Four Indian Train Journeys – from Mysore in the South to Gonda in the North
At some point (probably while cycling next to a loud, over-crowded bus), Dmitry made a vow never to take a bus in India. He kept that vow, but we did take a number of very comfortable train journeys. India is huge, and the rail system is remarkable, carrying more than 13 million passengers each day. In addition to our train rides to Kanyakumari and Ooty, we also took trains from Mysore to Mumbai, Mumbai to New Delhi, New Delhi to Lucknow, and Lucknow to Gonda. The trains weren’t always perfectly on time or sparkly clean, but they were reliable and safe and a great way to get around the country. As ever, we used Seat61 as a practical guide on how to book trains and the difference between train classes.
1. Mysore to Mumbai
After a McPaneer dinner in Mysore, I spent the entire 26-hour journey to Mumbai in the fetal position on the train, hoping that my stomach cramps were not the harbinger of something more sinister. (They were, but the illness thankfully held off until I was safely checked into our hotel in Mumbai).
Dmitry, on the other hand, had quite a nice journey. We were the only occupants of our four-berth compartment for more than half of the ride, so he had plenty of room to stretch out and enjoy the passing countryside. That view included the morning “poop show” – men and boys who lack toilet facilities using the train tracks and fields near them. (Women and girls must do this when it is still dark, as we never saw any ladies taking part.)
2. Mumbai to New Delhi
After our nearly-disastrous mix-up regarding Mumbai train stations, we were tired, sweaty, hungry when our train to New Delhi departed. Fortunately, the Rajdahni Express includes meals, water, and tea. We immediately received a snack, a bottle of water each, and a mango juice box for mixing with rum (that’s the intended use, right?).
We only had a three hour “layover” in New Delhi before our train to Lucknow, and I read a bunch of Tripadvisor reviews of the New Delhi train station hoping for suggestions of places where we could hang out. After reading a few reviews on what a scary place the New Delhi Station is, full of pickpockets and lying touts, I put on my safety whistle (or as we like to call it, a monkey whistle) before stepping off the train that . This was absolutely unnecessary – the New Delhi train station was perfectly fine, full of nice people just waiting for trains. On the bright side, the reviews alerted me to the existence of the “executive lounge” – a quiet spot to sit with ac, free soft drinks, clean bathrooms, and wifi. Less than $3 each to wait for our train there instead of the crowded platform – an amazing deal.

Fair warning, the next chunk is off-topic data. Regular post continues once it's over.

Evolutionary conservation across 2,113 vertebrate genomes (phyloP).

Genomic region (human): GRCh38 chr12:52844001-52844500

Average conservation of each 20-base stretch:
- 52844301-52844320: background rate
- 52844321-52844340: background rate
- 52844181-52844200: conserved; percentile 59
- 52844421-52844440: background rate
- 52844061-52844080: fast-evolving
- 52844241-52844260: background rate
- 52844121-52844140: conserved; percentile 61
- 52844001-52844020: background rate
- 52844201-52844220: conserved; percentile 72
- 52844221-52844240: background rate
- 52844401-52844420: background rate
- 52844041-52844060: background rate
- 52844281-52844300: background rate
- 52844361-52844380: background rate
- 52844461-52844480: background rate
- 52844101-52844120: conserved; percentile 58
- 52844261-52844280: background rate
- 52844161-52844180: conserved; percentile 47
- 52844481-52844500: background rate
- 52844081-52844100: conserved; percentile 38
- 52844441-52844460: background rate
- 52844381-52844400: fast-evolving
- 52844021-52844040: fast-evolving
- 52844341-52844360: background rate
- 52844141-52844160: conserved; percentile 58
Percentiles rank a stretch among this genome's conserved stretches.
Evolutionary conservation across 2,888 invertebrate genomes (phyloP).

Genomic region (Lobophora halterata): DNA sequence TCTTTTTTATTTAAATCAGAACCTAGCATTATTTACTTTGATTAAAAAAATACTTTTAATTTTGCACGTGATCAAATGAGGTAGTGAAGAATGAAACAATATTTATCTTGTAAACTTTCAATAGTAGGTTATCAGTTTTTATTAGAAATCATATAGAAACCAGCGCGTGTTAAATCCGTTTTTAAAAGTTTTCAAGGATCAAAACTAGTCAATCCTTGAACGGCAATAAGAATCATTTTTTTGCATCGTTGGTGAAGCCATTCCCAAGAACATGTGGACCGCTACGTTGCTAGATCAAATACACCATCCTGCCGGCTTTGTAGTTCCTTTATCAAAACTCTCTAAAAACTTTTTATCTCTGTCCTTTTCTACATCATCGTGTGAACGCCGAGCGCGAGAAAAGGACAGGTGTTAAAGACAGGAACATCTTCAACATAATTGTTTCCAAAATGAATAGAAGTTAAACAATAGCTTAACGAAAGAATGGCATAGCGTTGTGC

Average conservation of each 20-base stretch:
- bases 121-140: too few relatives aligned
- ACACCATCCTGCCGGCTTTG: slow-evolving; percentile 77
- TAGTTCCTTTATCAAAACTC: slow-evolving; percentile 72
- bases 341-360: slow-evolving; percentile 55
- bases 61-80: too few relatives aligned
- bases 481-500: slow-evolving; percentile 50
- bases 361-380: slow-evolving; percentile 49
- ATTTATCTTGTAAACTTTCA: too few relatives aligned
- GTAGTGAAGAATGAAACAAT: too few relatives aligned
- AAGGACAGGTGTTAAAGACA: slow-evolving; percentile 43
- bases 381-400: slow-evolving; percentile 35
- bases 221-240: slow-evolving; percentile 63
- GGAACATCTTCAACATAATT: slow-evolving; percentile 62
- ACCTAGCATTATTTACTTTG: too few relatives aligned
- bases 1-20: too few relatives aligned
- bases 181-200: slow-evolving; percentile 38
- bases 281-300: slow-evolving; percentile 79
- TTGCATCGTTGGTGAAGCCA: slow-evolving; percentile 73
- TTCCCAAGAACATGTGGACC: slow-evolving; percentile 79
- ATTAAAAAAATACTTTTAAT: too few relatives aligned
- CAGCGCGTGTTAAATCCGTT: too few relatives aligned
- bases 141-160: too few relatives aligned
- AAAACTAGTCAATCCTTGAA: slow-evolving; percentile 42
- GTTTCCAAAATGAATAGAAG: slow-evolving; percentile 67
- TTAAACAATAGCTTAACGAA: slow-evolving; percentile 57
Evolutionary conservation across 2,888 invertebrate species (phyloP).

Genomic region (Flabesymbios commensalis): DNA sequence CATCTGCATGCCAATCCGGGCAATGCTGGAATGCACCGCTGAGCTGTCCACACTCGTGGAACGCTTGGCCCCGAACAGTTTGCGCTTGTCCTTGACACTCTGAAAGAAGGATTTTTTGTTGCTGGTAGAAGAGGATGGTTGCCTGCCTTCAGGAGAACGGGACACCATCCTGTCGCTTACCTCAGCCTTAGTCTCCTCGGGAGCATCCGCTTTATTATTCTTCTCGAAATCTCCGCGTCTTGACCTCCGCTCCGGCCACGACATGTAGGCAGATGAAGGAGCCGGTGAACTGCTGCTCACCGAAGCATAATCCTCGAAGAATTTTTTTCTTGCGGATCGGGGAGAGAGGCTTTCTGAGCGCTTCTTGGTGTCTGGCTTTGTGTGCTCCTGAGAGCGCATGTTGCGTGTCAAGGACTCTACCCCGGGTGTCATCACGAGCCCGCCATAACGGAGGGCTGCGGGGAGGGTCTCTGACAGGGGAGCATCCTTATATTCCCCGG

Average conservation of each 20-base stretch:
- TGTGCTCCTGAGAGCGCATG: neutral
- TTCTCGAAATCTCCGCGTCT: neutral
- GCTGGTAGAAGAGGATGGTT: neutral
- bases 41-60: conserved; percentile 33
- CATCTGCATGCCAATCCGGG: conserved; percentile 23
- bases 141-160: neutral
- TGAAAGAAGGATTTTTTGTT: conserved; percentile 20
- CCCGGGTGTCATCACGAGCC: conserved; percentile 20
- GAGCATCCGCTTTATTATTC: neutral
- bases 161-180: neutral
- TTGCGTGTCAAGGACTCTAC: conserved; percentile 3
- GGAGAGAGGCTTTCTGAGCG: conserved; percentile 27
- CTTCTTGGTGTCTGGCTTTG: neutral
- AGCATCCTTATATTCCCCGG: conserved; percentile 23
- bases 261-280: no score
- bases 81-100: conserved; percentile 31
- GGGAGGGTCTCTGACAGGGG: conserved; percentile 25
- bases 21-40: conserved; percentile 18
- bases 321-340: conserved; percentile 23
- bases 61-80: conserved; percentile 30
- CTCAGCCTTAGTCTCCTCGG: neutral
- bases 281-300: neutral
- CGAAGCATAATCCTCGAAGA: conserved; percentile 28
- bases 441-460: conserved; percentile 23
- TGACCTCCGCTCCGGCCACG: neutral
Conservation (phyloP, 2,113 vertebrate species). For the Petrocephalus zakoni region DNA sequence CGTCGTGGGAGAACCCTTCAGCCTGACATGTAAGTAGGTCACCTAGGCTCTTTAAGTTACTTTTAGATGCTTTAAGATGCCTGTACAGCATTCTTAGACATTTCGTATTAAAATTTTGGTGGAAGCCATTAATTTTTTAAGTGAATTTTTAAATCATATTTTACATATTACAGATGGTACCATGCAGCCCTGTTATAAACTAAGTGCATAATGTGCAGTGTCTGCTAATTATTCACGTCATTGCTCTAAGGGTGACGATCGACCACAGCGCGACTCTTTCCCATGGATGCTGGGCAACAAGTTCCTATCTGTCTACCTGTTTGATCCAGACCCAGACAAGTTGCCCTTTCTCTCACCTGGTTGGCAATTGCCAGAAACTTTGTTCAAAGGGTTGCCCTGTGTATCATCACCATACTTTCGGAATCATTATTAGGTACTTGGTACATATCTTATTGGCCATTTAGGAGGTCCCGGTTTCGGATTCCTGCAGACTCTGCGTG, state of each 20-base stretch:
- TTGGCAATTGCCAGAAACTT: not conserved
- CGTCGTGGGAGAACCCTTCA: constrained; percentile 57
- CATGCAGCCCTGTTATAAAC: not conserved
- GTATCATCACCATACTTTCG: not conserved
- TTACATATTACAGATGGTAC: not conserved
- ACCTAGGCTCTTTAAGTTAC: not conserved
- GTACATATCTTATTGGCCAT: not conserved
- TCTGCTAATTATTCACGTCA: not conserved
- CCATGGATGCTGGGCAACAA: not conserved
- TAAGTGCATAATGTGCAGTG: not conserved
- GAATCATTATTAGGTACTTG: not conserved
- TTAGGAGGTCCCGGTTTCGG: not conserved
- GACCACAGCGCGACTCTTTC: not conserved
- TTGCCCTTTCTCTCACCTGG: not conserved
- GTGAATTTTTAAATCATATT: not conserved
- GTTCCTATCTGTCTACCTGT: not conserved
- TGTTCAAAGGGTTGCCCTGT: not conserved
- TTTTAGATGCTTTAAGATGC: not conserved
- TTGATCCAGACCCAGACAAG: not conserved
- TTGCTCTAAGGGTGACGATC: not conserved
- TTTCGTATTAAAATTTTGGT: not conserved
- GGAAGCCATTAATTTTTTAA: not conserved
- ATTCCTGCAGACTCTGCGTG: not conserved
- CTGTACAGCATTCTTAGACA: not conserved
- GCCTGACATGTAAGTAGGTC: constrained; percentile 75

3. New Delhi to Lucknow
We splurged for “First Class” on our last long journey – a 9 hour daytime trip from New Delhi to Lucknow. The First Class carriage was immediately adjacent to the General Boarding carriage. I think that General Boarding means that as many people as want buy a ticket and hope they can all squeeze onto the car – at least, that is how it looked as I waited with half our bags on the platform and watched a scrum of people trying to enter the narrow train door, the passengers at the back of the pack passing enormous bags (and a child’s bike) over the heads of the people in front of them to secure places for their luggage. I didn’t take a picture, and words can’t do it justice.
You can imagine my guilt (and relief) when I found our seats – a completely private room with two enormous benches, a closet, and a door to shut out the rest of the train. In keeping with our splurge, we had used a service that delivered lunch from a local restaurant directly to our seats on the train. Sitting on my gigantic seat, in my enormous and empty compartment, I could imagine how crowded the people must be one car away, and I felt more like the 1% than I ever have in my life. That didn’t stop me from having more mango juice box cocktails though. And a nap.
4. Lucknow to Gonda
Our final train journey, from Lucknow to Gonda, was a quick four-hour leg – but the train itself was on a 31-hour journey, and it smelled like it. We kept joking that India wanted to get rid of us, so it was giving us all the worst: the worst weather, the worst smells, the worst interactions. This train was definitely the worst smells.